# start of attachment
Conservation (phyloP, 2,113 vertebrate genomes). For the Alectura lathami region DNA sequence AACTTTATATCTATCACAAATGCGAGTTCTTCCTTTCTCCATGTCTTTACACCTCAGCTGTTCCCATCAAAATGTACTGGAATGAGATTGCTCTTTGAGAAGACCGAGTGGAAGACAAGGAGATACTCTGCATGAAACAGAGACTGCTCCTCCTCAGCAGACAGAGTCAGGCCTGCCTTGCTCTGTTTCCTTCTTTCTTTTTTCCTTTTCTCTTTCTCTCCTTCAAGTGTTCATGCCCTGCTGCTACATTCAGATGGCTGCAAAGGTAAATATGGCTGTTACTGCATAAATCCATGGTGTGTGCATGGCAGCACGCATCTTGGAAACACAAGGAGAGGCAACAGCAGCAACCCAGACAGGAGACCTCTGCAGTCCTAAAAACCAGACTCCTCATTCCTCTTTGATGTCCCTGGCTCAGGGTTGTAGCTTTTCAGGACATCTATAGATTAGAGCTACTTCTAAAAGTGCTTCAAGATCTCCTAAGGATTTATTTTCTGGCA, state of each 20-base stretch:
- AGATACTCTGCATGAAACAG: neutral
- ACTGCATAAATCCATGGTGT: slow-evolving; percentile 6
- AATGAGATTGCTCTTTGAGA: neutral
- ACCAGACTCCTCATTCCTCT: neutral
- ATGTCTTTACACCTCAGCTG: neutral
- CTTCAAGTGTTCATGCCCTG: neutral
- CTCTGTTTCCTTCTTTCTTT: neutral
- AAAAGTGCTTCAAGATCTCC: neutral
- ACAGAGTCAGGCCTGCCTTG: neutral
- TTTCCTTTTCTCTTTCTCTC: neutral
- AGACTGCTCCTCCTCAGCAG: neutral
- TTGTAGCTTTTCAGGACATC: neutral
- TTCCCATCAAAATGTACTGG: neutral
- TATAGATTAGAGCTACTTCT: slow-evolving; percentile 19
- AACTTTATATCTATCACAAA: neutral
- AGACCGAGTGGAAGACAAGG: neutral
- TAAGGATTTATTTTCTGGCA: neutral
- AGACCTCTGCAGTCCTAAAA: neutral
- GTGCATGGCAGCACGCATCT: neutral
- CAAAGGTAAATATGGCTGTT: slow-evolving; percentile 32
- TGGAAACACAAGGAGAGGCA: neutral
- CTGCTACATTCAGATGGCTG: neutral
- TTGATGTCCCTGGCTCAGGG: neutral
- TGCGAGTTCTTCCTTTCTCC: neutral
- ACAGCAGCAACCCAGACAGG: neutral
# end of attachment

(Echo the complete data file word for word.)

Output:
Conservation (phyloP, 2,113 vertebrate genomes). For the Alectura lathami region DNA sequence AACTTTATATCTATCACAAATGCGAGTTCTTCCTTTCTCCATGTCTTTACACCTCAGCTGTTCCCATCAAAATGTACTGGAATGAGATTGCTCTTTGAGAAGACCGAGTGGAAGACAAGGAGATACTCTGCATGAAACAGAGACTGCTCCTCCTCAGCAGACAGAGTCAGGCCTGCCTTGCTCTGTTTCCTTCTTTCTTTTTTCCTTTTCTCTTTCTCTCCTTCAAGTGTTCATGCCCTGCTGCTACATTCAGATGGCTGCAAAGGTAAATATGGCTGTTACTGCATAAATCCATGGTGTGTGCATGGCAGCACGCATCTTGGAAACACAAGGAGAGGCAACAGCAGCAACCCAGACAGGAGACCTCTGCAGTCCTAAAAACCAGACTCCTCATTCCTCTTTGATGTCCCTGGCTCAGGGTTGTAGCTTTTCAGGACATCTATAGATTAGAGCTACTTCTAAAAGTGCTTCAAGATCTCCTAAGGATTTATTTTCTGGCA, state of each 20-base stretch:
- AGATACTCTGCATGAAACAG: neutral
- ACTGCATAAATCCATGGTGT: slow-evolving; percentile 6
- AATGAGATTGCTCTTTGAGA: neutral
- ACCAGACTCCTCATTCCTCT: neutral
- ATGTCTTTACACCTCAGCTG: neutral
- CTTCAAGTGTTCATGCCCTG: neutral
- CTCTGTTTCCTTCTTTCTTT: neutral
- AAAAGTGCTTCAAGATCTCC: neutral
- ACAGAGTCAGGCCTGCCTTG: neutral
- TTTCCTTTTCTCTTTCTCTC: neutral
- AGACTGCTCCTCCTCAGCAG: neutral
- TTGTAGCTTTTCAGGACATC: neutral
- TTCCCATCAAAATGTACTGG: neutral
- TATAGATTAGAGCTACTTCT: slow-evolving; percentile 19
- AACTTTATATCTATCACAAA: neutral
- AGACCGAGTGGAAGACAAGG: neutral
- TAAGGATTTATTTTCTGGCA: neutral
- AGACCTCTGCAGTCCTAAAA: neutral
- GTGCATGGCAGCACGCATCT: neutral
- CAAAGGTAAATATGGCTGTT: slow-evolving; percentile 32
- TGGAAACACAAGGAGAGGCA: neutral
- CTGCTACATTCAGATGGCTG: neutral
- TTGATGTCCCTGGCTCAGGG: neutral
- TGCGAGTTCTTCCTTTCTCC: neutral
- ACAGCAGCAACCCAGACAGG: neutral